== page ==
The Lights That Go On a Bit

Norway's flag
Europe » Norway » Northern Norway » Tromsø
February 16th 2018
Published: February 17th 2018
Edit Blog Post

I've finally seen the Northern Lights! Right on the doorstep of my accommodation too, impressive but they did keep me up bloody late!

The trip to Tromsø was via Oslo and the airport must be the most expensive airport I've ever passed through. It's around 10 Norwegian Krona to the pound, so working out that the advertised fish and chips cost over £16 was quick. A smoothie bowl was almost £13 and the prices on the ski gear and jewellery were out of this world! I didn't do any shopping whilst we waited for our transfer to Tromsø.

As you would expect, it's a fairly large airport - with staff zooming around on scooters, some pushing carts on the scooters, I wasn't expecting that. Weaving in and out of the tight throngs of people, it was amazing that ankles didn't get scraped. Through the immense windows I saw banks of snow on the runway, the sky being darker than the landscape not longer after we arrived.

Going through electronic security, the screen showed Glyn a photo of our shared suitcase and he had to confirm it was hours. Lucky I was behind him because due to the very poor white balance of the photo, Glyn didn't recognise it. It's reassuring to see it though, felt like a good start to the trip as did the friendliness of the passport control lady, asking if we'd come to see the Northern Lights. Little did she know, I had no intention of leaving until I do!

After an hour and forty minute flight, we landed in Tromsø. It was dark and cold, but not as cold as I was expecting being around -7 degrees and the air felt dry. A short taxi ride along roads that would bring the whole of the U.K. to a standstill took us to our accommodation in the suburbs of Tromsø. The roads were steep and covered in thick ice and snow, but it was of no concern to anyone here. The host of our Air B'n'B, Egil was waiting outside his house which was helpful as house numbers are out of fashion here. Our flat was under the house, a small and cosy room containing a plethora of scatter cushions with compact kitchen and shower room complete with heated flooring. Sweet!

Egil told us that last night the Northern Lights were amazing and despite having seen them loads of times, he's still always in awe. He promised they would appear tonight, anytime now. He'd left us some snacks which we were most grateful for and his wife Monica popped down to say hello too. They're a really nice couple AND they have a cat called Wenger who Monica assured me would come and say hello at some point. Apparently he speaks English too.

After getting settled we went for a short walk past the fire engine museum and along one of the big bridges to the mainland (Tromsø is on an island). However it was getting towards 10pm and Glyn was super anxious to get into the supermarket as it was the biggest Spar he had ever seen, in fact, it was a EuroSpar. It's hard not to be impressed I know. I was just taking a photo of Glyn excitedly outside the Spar when something even better caught my eye... two soft streaks of pale green across the sky. It couldn't be, could it? After a few minutes there was no denying it, we finally were witnessing the Northern Lights, beside a Spar on the edge of an industrial area. Our cameras were whipped out quickly and we did note as we'd been previously told, that the lights are more saturated and brighter in a photo than real life.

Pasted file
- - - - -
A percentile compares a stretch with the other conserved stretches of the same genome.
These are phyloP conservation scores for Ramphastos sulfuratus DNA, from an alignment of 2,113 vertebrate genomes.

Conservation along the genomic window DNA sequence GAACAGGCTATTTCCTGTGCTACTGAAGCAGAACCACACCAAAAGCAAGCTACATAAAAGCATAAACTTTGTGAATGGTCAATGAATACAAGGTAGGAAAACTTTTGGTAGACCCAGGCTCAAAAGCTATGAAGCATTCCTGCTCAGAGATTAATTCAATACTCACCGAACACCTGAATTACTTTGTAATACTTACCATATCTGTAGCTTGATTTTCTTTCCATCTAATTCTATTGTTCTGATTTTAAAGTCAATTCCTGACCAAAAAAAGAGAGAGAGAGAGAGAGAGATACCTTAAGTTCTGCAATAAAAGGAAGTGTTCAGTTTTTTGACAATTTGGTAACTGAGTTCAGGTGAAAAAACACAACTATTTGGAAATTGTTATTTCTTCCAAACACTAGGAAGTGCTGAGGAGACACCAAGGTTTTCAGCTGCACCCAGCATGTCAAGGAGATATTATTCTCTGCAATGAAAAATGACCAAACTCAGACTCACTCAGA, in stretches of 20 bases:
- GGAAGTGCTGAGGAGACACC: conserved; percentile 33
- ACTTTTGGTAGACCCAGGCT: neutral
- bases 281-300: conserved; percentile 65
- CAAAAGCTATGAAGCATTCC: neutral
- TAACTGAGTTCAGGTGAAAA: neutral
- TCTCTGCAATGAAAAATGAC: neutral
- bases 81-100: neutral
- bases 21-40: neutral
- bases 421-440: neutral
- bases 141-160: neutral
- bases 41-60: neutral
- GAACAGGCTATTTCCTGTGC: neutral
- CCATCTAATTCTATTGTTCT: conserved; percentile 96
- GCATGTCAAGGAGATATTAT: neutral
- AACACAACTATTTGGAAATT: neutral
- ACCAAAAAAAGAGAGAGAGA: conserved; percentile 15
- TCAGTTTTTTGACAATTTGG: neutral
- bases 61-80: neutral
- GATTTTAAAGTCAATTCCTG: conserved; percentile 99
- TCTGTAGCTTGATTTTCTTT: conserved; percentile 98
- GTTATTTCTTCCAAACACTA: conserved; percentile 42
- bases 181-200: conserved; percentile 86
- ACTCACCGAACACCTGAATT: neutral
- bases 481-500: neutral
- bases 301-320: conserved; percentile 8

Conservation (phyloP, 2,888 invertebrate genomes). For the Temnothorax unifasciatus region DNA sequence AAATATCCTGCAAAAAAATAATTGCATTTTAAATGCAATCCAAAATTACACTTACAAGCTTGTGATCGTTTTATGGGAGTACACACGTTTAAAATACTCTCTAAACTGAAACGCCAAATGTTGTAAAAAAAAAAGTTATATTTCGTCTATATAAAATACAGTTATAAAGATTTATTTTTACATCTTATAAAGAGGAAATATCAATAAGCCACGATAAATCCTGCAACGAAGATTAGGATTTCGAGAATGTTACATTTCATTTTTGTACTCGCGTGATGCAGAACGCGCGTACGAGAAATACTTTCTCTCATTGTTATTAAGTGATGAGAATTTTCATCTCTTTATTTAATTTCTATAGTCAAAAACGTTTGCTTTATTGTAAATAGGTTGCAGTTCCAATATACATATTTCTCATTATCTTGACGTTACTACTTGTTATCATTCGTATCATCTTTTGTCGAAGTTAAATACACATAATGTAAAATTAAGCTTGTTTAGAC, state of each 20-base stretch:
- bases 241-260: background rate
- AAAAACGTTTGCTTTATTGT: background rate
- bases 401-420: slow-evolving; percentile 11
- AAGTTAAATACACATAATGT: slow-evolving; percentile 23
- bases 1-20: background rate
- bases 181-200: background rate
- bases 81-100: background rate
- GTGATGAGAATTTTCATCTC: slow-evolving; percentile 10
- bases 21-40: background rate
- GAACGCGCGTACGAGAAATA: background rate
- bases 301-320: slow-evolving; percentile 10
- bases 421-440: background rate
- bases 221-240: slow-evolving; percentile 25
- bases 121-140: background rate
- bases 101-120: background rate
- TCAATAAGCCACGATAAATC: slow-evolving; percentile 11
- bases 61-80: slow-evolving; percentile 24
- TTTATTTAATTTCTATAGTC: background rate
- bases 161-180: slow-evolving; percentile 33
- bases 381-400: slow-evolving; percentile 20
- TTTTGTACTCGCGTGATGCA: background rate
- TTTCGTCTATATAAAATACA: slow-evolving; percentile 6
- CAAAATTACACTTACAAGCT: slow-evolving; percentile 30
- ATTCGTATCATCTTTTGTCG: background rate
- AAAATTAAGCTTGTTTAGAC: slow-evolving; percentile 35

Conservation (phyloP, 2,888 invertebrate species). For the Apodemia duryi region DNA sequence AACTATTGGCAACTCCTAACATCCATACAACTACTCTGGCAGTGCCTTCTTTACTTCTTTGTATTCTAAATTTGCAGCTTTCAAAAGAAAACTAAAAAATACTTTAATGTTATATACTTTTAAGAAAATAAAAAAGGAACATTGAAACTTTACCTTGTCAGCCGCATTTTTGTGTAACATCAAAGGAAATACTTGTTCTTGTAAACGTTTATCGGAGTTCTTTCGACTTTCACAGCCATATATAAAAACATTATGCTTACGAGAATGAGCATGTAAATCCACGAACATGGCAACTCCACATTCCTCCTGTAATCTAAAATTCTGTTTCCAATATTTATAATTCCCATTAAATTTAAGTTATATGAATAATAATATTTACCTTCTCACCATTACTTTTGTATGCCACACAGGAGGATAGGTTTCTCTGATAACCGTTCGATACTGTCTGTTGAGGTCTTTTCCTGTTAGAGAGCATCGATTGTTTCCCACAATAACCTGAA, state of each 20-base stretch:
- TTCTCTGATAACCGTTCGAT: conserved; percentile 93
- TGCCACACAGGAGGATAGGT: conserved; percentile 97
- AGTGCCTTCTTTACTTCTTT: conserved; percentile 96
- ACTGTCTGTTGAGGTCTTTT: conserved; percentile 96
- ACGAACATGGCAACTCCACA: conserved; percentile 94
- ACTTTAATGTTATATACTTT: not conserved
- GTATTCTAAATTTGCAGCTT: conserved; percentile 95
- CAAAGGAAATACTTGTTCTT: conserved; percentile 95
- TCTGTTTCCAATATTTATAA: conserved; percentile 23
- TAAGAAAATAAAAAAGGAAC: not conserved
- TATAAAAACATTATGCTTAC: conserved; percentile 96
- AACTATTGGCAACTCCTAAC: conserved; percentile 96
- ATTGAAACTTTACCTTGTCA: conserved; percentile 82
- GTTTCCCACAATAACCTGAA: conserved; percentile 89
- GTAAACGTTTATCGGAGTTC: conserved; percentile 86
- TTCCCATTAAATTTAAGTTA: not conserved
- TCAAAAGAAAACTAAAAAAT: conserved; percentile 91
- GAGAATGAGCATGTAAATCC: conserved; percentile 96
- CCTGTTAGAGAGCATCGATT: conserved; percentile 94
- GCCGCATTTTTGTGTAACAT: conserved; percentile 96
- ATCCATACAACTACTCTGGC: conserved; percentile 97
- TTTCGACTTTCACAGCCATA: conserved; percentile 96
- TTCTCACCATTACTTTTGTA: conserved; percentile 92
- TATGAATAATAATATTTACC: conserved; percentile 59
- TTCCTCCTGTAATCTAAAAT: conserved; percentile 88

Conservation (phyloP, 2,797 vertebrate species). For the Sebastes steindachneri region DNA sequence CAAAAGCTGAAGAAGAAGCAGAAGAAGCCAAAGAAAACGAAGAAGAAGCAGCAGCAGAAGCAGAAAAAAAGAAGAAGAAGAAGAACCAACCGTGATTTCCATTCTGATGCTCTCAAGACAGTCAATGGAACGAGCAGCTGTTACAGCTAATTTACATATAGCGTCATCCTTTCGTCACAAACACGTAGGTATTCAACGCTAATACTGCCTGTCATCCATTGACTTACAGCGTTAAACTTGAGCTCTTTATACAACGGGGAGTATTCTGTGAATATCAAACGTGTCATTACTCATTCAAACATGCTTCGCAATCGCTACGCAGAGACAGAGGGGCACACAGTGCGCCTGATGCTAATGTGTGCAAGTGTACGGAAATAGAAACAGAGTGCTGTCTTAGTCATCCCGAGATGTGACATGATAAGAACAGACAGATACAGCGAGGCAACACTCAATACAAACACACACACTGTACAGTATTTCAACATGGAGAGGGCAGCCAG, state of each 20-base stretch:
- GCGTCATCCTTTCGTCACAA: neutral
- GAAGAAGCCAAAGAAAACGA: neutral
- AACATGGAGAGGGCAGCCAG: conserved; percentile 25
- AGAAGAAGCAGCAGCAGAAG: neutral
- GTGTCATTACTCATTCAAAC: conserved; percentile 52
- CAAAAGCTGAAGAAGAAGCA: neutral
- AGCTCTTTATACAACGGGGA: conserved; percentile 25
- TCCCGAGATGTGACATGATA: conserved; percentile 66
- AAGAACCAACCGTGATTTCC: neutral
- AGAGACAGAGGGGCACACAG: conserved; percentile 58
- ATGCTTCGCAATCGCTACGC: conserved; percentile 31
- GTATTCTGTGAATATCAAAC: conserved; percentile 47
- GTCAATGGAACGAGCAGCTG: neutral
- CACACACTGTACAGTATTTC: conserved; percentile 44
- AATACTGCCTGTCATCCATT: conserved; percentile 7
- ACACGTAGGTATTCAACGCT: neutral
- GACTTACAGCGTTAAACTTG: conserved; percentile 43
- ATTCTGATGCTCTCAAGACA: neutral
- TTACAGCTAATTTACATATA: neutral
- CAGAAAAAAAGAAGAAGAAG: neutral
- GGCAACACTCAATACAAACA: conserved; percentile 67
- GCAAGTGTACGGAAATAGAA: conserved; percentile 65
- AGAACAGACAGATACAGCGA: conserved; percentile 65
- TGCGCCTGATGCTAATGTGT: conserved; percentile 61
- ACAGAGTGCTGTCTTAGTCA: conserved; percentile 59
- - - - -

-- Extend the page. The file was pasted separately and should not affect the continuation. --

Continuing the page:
Eventually the lights faded and we risked scooting around Spar for breakfast food, concerned that we might miss more light action. We didn't buy much as it was all expensive and I also saw that the booze was curtained off like it is in the UK on a Sunday morning.

A quick walk up the hill back to base was punctuated with stops for photos of faint wisps of green in the sky being overpowered by the street lights. Some joker had thought it not slippy enough and left a banana peel on the ice!

We quickly set up tripods and camera at the front of the flat and took photos, with the houses and lights reflecting in the distant water plus barely visible mountains in the background. Wandering around the house, crunching loudly upon the thick icy snow, I came a cross frozen paw prints - could this be Wenger?! The day almost couldn't get any better! The lights continued off and on for over an hour and we eventually went in feeling very tired and started to write our blogs.

Unbeknown to us, we had our own personal aurora alarm - a soft tap at the door and it was Monica apologising, but did we know the lights were putting in a lot of effort? And so we donned our warm clothing and set outside again. Indeed it was brighter and greener, plus so quiet as it was past midnight. It was amazing and just when you think it's over, the green light intensifies in another part of the sky. I'm hopeful that I got some good photos but it is incredibly hard to focus in the dark. Eventually the cold set in and I uttered the words "these lights do go on a bit, don't they?". After trips to Iceland, Finland and now Norway to fulfil my dream of seeing the lights, Glyn couldn't help but laugh. I know I'll never hear the end of that!

Additional photos below
Photos: 11, Displayed: 11


18th February 2018

They go on for a bit don’t they?!
There is nothing quite like the first time you see the aurora! Good for you for being so persistent. I’m lucky to see them every year from northern BC but they still blow my mind.
22nd February 2018

Norther lights
This was my third trip to try and see them, but I really was third time lucky, it's amazing!
22nd February 2018

Northern Lights
One of those things most people want to see!
22nd February 2018

Norther lights
Yes! And I was so lucky to get such a great show too :-)

Tot: 3.626s; Tpl: 0.053s; cc: 25; qc: 102; dbt: 0.0755s; 3; m:saturn w:www (; sld: 1; ; mem: 1.6mb